"The arguments are all on the table, that's right," said the defender of the pensioner's son, who had shot himself during the trial during the police operation in Malers in March 2016. Yet Oskar Gysler did on Thursday. His supplication lasted one and a half hours, in the replica he went into detail again in certain points.
Finally, it was his client, the son of the pensioner, who had appealed against the judgment at first instance. He, who was in custody at the time of the police deployment, had also filed a complaint against the police for abuse of office and negligent murder.
The court acquitted Lucerne police commander Adi Achermann and head of police Daniel Bussmann of guilt and punishment. They would have acted in the context of the action that the police must have.
The 65-year-old woman had been entrenched in the apartment during a 19-hour police operation and offered resistance against the eviction of her son's hemp plant. Eventually the police stormed the apartment.
It is clear to the public prosecutors' counsel that this intervention was completed even before "non-hopeless alternative actions" were seriously investigated or carried out. Gysler referred to an excerpt from the wireless protocol. Already in the morning it was fueled, the intervention took place at noon – regardless of whether the woman is asleep or barricaded.
He now wants to prove whether Bussmann sent out this order and if not who else. The head of the police himself asserted against the judges that he was not involved in this radio traffic.
Especially the question of the verdict of the woman was discussed during the hearing. She has repeatedly stated that she will kill herself in the event of an attack, Gysler said. "The suicide was a direct response to access."
According to Gysler, one should have responded to the time required for reflection. Because: "The woman wanted to continue her life when her son was released," Gysler said. There was no evidence that she wanted to kill herself anyway.
Commander of police Bussmann described another image of the woman: she blocked everything, was dominant and set the tone. It was time for Bussmann to come up with a Plan B.
By 10 am the decision had fallen that the negotiations with the woman had failed and that an access had to be planned. According to Bussmann, the trained psychologist estimated the woman as "dangerous and unpredictable." In spite of this, this contradicted an intervention. He advised to wait with one access.
Court president Peter Arnold has drilled several times on this point. He wanted to know, for example, why he had not followed the advice of the police psychologist. "Wait, what about it?" Backed up Bussmann.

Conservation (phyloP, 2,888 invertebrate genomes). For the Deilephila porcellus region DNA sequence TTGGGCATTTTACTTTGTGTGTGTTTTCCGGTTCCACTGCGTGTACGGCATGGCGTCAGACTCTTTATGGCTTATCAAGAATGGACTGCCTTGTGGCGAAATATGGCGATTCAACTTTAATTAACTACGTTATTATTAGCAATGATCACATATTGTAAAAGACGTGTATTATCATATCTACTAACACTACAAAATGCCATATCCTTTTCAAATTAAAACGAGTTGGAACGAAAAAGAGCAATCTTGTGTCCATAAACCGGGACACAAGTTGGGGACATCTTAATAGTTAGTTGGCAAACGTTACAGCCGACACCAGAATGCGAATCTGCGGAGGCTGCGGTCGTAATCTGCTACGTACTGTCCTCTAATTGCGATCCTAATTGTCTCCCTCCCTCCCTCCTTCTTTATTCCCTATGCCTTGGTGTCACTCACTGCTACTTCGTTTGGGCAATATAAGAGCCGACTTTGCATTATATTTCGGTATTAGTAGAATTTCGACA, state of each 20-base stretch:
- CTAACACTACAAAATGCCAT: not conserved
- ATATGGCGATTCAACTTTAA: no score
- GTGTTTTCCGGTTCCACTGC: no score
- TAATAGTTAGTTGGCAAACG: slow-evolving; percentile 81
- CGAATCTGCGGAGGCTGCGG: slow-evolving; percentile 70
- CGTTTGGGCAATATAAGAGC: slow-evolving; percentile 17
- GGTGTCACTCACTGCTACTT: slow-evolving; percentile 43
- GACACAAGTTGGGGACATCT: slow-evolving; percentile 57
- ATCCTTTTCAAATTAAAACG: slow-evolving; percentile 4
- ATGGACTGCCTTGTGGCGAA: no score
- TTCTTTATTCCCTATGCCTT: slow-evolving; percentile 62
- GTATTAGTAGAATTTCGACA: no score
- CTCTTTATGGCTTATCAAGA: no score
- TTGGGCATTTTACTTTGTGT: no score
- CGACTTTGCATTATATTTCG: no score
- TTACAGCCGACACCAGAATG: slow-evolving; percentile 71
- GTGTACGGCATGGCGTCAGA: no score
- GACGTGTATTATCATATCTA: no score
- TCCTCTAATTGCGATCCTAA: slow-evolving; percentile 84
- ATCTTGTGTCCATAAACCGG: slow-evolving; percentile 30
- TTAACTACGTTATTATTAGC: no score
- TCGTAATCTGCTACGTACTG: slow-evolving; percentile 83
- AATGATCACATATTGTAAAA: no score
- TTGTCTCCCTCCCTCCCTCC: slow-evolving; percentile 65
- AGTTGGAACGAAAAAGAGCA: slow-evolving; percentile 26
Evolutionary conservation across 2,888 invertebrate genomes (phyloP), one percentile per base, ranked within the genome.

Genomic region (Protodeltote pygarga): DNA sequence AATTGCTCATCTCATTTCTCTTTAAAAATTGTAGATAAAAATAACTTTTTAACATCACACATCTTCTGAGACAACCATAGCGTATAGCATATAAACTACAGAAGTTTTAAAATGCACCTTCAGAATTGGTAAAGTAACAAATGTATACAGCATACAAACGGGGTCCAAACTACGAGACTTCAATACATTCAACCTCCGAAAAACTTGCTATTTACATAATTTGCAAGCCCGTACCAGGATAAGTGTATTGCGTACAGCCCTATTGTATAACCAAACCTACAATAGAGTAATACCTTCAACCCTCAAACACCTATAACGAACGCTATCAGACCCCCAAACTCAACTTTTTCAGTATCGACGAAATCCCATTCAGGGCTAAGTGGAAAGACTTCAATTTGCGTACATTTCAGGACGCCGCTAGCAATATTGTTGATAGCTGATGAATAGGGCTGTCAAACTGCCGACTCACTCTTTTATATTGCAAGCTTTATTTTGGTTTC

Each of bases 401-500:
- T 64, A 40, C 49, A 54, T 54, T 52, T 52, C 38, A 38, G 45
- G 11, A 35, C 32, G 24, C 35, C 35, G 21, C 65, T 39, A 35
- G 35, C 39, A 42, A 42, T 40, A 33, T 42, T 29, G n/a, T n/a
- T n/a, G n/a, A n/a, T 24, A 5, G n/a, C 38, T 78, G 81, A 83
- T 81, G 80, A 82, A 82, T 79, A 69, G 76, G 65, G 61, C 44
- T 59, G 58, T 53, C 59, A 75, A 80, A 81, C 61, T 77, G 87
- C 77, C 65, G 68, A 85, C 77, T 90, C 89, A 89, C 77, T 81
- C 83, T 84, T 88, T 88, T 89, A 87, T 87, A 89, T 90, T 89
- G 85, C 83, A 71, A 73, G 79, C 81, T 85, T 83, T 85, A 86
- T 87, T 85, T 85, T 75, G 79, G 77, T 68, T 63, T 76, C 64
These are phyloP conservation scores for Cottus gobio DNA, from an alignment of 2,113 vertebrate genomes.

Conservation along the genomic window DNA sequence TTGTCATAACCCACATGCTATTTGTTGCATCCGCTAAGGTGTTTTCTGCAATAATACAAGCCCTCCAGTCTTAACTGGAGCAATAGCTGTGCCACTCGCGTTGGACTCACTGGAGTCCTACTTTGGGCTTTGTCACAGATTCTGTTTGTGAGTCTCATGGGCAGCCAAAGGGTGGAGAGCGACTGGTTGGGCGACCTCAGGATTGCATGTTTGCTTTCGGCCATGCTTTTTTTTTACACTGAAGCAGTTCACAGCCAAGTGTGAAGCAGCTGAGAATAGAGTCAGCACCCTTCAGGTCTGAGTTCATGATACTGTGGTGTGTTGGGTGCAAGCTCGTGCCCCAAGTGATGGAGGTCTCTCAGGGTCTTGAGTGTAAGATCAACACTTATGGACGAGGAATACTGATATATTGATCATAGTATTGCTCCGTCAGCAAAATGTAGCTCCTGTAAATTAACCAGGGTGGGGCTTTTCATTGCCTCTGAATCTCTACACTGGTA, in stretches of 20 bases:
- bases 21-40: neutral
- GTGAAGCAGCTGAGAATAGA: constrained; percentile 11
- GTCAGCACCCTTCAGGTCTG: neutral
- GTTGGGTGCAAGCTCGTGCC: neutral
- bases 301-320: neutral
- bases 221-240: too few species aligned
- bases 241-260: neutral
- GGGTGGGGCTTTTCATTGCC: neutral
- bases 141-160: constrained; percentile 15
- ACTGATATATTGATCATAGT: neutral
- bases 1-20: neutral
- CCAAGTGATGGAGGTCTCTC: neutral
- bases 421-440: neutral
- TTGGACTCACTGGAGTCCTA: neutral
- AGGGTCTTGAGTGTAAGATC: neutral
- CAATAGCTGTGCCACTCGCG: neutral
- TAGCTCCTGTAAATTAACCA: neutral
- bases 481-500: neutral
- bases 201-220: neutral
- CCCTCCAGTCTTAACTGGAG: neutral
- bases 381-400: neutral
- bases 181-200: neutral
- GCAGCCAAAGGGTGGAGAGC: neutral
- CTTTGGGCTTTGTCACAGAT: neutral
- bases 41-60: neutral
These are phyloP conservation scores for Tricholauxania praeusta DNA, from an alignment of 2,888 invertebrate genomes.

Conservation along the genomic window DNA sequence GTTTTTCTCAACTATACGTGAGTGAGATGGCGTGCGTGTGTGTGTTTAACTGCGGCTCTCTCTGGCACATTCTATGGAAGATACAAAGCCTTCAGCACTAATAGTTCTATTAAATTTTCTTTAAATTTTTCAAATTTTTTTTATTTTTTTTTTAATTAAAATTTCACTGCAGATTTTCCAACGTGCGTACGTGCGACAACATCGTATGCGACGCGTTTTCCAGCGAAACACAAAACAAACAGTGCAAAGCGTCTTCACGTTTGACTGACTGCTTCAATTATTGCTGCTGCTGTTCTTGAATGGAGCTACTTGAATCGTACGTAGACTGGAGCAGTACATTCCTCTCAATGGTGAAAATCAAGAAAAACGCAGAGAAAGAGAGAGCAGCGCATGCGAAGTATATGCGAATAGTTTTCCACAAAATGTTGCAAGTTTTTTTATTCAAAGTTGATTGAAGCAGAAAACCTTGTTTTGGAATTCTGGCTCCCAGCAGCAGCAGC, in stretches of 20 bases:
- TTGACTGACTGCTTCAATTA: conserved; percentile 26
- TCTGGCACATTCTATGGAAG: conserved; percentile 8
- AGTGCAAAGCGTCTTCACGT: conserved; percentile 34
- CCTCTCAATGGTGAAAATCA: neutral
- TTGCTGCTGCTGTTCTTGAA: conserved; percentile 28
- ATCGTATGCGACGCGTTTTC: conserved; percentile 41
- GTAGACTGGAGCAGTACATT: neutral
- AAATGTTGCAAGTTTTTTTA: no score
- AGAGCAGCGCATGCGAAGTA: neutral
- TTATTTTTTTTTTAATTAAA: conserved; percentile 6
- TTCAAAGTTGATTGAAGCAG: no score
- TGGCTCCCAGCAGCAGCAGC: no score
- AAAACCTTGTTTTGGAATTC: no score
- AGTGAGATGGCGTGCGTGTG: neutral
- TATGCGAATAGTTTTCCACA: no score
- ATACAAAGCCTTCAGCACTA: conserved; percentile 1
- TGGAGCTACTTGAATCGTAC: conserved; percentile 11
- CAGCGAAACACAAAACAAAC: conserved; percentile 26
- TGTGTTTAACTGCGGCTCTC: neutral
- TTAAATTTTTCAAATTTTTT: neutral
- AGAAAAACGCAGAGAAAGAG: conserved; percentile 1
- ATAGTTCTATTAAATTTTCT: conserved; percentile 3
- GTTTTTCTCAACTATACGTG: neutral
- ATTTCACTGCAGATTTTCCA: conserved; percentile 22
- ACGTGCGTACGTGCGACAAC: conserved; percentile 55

"I could not wait anymore, we were in an endless loop, negotiations with the woman had failed and I was responsible for the operation," said Bussmann. And finally, the danger of women was undisputed among all those involved.
The longer he had waited with the intervention, the greater the risk would be that the woman would have been locked up somewhere and would have made an intervention with the planned assistance dog even more difficult.
Also a complete demolition of the employment was discussed, said Bussmann to the question of a judge – but rejected. The woman was shot, the danger was great.
The Lucerne police commander Adi Achermann once again stood behind the head of the police. When he arrived in the morning between 8 and 9 o'clock, he realized that a systematic process was underway, he assured.
There were no arguments against intervention, said Achermann, and stressed that the psychologist would not have expressed himself in principle against intervention. "Only against time."
The extraordinary public prosecutor, Aargauer Christoph Rüedi, once again emphasized the complexity of the case. The judgment of the lower court seemed reasonable to him, he drew this because then no further. Nevertheless, he emphasized: "There are strong arguments that can lead to a guilty verdict."
All was clear that the woman was mentally ill. The extent of the disease is not crucial. "She was in a stress situation, she misjudged reality and could not decide whether she wanted to live or commit suicide," Rüedi said.
He also spoke about alternative negotiation options. It can not be denied that all possibilities for negotiation entail both opportunities and risks. And he asked again if they should not have kept negotiating or consulting the son. "Undoubtedly some things went wrong at work," Rüedi said.
The judgment will be announced in writing at a later date. (SDA)
Posted on 23.08.2018 | Updated 12 minutes ago